Pups during a pandemic

Fostering and adoption have increased during the COVID-19 pandemic

Silfvast's new adopted puppy, Phoebe, brings joy during a difficult time.

Karen Silfvast

Silfvast's new adopted puppy, Phoebe, brings joy during a difficult time.

While the world has erupted in chaos, many people are finding joy in having a furry friend by their side. With this new demand for comfort, some animal shelters are emptier than ever before.

During the COVID-19 outbreak, many people have been adopting and fostering animals. This has provided people with a sense of purpose, and shelters such as Riverside County Animal Services are completely empty.

“All of our adoptable animals have been adopted!” said Riverside County Animal Services in an Instagram post on April 8.

The Peninsula Humane Society & SPCA have also experienced an increase in adoptions and fosters.

“We’ve adopted out 246 animals from March 16 to today. We also have several animals in foster care right now, including under-aged kittens,” said Buffy Martin-Tarbox, the communications manager at the Peninsula Humane Society & SPCA.

Animals haven’t been the only beneficiaries of the rise in adoptions. Studies have shown that having an animal companion can have long-term health benefits. People with pets have fewer risks of heart disease and live a more active lifestyle than those who don’t have animals. Along with physical effects, pets can provide many psychological benefits. They can combat loneliness and provide their owners with a sense of accomplishment. 

“My dog comforts me and makes me feel so much calmer when I am stressed out,” said dog owner Keona Garza Helmer.

In a time of isolation, many people are finding animal companions especially helpful. Three out of four people suffer from skin hunger or lack of physical contact, according to Psychology Today. While human contact with animals can’t completely suffice, it does make an impact on humans’ craving for physical touch.

“One of the main benefits of having an animal companion, whether through fostering or adopting, is that animals provide a constant source of love and companionship. Especially now with so many people spending more time at home, an animal can help reduce loneliness, anxiety, and stress,” Martin-Tarbox said.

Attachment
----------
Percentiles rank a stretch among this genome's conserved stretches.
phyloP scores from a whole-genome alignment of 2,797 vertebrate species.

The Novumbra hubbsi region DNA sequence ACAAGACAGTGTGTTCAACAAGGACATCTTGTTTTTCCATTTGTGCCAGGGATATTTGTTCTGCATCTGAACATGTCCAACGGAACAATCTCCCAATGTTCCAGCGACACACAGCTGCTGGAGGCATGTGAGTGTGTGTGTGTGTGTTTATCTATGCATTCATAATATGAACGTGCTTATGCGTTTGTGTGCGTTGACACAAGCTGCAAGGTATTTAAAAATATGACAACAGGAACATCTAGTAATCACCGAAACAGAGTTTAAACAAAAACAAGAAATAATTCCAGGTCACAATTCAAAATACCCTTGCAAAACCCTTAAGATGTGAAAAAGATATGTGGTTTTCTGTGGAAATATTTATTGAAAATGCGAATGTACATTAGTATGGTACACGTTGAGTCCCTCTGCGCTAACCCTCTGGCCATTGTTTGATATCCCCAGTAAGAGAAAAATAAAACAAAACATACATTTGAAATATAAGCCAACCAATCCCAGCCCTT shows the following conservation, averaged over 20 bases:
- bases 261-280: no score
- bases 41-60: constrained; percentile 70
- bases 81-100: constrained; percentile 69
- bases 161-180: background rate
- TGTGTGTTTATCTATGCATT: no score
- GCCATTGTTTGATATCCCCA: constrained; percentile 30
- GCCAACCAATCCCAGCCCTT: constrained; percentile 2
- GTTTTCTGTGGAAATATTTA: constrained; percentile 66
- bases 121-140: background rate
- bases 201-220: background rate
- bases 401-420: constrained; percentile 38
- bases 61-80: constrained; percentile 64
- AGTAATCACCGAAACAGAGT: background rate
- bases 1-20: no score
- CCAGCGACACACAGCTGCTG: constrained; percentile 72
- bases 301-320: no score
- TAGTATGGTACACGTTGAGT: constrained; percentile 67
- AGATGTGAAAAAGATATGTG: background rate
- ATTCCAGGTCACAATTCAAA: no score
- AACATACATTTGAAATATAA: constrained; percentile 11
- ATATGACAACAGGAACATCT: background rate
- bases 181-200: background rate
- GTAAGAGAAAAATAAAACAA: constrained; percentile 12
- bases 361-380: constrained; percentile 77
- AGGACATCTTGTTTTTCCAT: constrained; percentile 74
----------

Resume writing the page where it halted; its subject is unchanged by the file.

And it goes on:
Pet owners fostering during this difficult time have been especially rewarded. Since the lockdown began, Karen Silfvast has fostered two German-Shepherd-mix puppies through Go Beyond Rescue in San Francisco. Her family has also adopted a puppy and given it a forever home. Not only has this positively impacted her family, but it has also changed the puppies’ lives.

“It has been so rewarding and fun. There was lots of work with house training, but it felt good to give puppies a new start to life with love, kindness, and safety,” Silfvast said.

However, as people begin adopting more pets during the lockdown, people are worried about what will happen after the pandemic. Some believe that the uptick in adoptions will not continue after the shelter in place. 

“I do think anyone who adopts needs to know that it is a serious life long commitment, not something fun to do during the shelter in place. There is definitely some concern in the rescue community that many of these adopted puppies will return to the shelter once life returns to normal,” Silfvast said. 

However, as summer quickly approaches, the Peninsula Human Society & SPCA are not worried about a potential decline in adoptions after the lockdown ends.

“We expect at Peninsula Humane Society & SPCA adoption rates will not only maintain but will likely increase once the shelter-in-place order is lifted. Kitten season is starting, and soon we will have lots of kittens (and even puppies) available for adoption at our shelter,” Martin-Tarbox said.